While we may have only recently ran a review on the Linksys WRT 1900ACS it is slightly older than Linksys current higher tier line up, so it was inevitable it would be very quickly superseded by newer hardware, particularly when compared to the likes of the MU-MIMO capable EA9500 which we reviewed some months ago, as such Linksys announcement of the WRT 3200ACM an upgraded WRT router supporting MU-MIMO and Tri-Stream 160, the first device to hit market with this feature, should have surprised no one.
Its what’s inside that counts
As ever Linksys have been kind enough to provide us with a unit to test and offer our thoughts on. Since for the most part the packaging and body of the unit goes relatively unchanged from the WRT 1900ACS I’ll skip talking in depth about what’s in the box or how the unit looks. Indeed, even the physical ports are identical to the previous unit, as in fact is most of the stock OS from what I can see. As such, I would recommend giving the 1900ACS review a quick look in to see more detailed thoughts about these areas, I also covered Linksys Router Firmware in my EA9500 review too, if this is something you want more depth on.
Physically the router has a nice, aggressive look to it, in a colour scheme any who have encountered any of the venerable WRT range should be familiar with. It features 4 GigE LAN ports, a GigE WAN port USB 3 and a USB2/e-SATA port as well as removable antenna.
The stock OS for the most part remains the same as Linksys’ standard Router OS which means set up and initial configuration is about as trivial as it can be made to be, and much like the previous WRT features VPN capabilities. Though it must be said there is one subtle change, which is required to enable the secret sauce of one of the WRT 3200ACM’s headline features, Tri-Stream 160. Hidden away in the Wi-Fi options are settings to change the Network Mode, Channel, and Channel Width, all normal features on pretty much any router, however a specific set of combinations need to be set to actually allow the router to run in 160Mhz mode. Firstly, you need to set the 5Ghz network to 802.11ac only, something I tend to do at home as a rule to ensure that my AC capable devices don’t have to have degraded performance due to A or N devices connecting to the 5Ghz network. Next up you need to disable the Auto selection on the Channel since 160Mhz network will only work on channels 36 through to 128, finally then and only then does the 160Mhz Channel Width option stop being greyed out, meaning you can save it to config – you can select it before changing any of the other options, but it will remain greyed out until the channel and network mode are set up correctly.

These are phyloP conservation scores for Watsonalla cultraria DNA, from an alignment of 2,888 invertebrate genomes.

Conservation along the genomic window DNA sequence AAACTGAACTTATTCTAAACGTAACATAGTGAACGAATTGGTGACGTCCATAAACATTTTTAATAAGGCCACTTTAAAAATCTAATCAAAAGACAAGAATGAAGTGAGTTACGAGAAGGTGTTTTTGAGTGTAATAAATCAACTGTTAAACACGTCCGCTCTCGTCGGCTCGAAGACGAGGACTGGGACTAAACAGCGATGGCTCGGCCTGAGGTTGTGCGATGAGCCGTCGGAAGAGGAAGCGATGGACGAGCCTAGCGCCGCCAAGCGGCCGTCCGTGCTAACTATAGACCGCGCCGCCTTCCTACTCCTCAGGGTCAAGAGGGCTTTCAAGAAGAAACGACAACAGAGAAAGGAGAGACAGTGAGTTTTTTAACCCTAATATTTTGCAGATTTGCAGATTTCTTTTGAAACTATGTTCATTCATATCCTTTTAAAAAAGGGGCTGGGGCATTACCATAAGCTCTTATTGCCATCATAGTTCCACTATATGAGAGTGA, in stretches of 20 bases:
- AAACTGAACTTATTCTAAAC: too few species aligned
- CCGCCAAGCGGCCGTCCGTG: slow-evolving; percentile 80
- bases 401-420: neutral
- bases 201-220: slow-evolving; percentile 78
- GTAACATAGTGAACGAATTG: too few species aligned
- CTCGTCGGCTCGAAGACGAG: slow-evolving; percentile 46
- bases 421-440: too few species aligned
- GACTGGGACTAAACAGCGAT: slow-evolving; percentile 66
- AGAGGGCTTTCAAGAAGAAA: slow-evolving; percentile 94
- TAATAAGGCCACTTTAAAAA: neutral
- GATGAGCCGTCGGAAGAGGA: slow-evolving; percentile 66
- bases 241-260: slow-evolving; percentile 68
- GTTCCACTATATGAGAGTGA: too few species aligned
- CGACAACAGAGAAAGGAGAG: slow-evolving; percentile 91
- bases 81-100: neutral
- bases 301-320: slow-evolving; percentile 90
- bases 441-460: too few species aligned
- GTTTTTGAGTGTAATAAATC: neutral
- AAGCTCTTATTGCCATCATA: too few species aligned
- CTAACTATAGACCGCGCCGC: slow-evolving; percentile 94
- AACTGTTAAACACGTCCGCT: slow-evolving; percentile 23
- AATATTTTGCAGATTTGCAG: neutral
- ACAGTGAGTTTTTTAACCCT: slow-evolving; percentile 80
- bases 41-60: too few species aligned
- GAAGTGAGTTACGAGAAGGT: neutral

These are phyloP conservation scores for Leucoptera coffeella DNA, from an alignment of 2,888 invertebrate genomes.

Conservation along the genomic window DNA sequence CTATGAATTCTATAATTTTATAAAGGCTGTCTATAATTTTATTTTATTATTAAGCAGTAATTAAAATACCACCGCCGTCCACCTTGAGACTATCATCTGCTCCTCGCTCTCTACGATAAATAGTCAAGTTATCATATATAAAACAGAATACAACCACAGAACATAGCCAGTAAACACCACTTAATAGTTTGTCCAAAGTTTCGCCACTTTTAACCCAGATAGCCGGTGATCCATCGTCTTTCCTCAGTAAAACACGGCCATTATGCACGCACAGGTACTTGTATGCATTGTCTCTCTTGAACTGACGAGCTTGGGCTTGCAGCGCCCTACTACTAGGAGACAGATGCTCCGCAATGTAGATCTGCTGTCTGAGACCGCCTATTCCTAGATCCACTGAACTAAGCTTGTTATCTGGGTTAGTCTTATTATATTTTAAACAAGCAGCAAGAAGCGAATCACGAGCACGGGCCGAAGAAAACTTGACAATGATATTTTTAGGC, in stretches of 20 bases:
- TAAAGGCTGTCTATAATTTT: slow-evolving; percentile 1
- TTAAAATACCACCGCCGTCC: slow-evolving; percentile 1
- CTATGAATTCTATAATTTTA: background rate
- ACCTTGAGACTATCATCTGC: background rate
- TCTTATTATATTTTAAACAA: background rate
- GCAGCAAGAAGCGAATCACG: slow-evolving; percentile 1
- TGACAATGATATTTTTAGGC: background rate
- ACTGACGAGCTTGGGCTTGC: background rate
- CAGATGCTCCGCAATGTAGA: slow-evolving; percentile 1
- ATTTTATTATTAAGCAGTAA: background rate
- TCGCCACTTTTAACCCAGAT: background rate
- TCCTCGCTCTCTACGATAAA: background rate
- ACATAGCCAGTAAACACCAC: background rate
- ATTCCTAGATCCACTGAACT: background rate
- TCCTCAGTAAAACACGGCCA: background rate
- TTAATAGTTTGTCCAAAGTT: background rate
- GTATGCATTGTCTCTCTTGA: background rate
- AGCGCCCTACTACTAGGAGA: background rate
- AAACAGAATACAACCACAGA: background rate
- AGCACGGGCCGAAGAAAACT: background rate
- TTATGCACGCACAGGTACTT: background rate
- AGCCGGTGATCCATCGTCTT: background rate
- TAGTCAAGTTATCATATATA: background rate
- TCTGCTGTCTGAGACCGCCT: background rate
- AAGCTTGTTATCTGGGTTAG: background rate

The real differences become apparent when we look at the internals. FCC short-term confidentiality doesn’t expire until the end of the month and time being what it is, this isn’t something we can really hang around for, so unfortunately we have two choices, open up the thing and take a look or go off what Linksys have advertised and what I can find through various other sources, I’m initially reluctant to tear this thing down so I’ll resort to my various source initially, but will update when we have the FCC docs in hand. First up is the CPU, the OpenWRT wiki has proven useful for confirming my suspicions. Essentially, this looks to be the same dual core Marvell Armada CPU used in the 1900ACS (The Marvell Armada 385 88F6820 to be exact) though in this instance it has a slight overclock applied, bumping it to 1.8Ghz from the 19000ACS’ 1.6GHz. Beyond this, there are other internal adjustments, more NAND Flash, 256Mb over the 1900s 128 and some changes to the switch controller, with a move to the Marvell 88E6352. Naturally the Wi-Fi modules will have seen changes also; however, I can find little about the specifics of these currently.
On the subject of OpenWRT, it seems the commitment to the community is still very much at the forefront of the device, with a build already being available for use, based around the current ‘Chaos Calmer’ build of the Open Source Router OS with work constantly being done to improve support in the long term.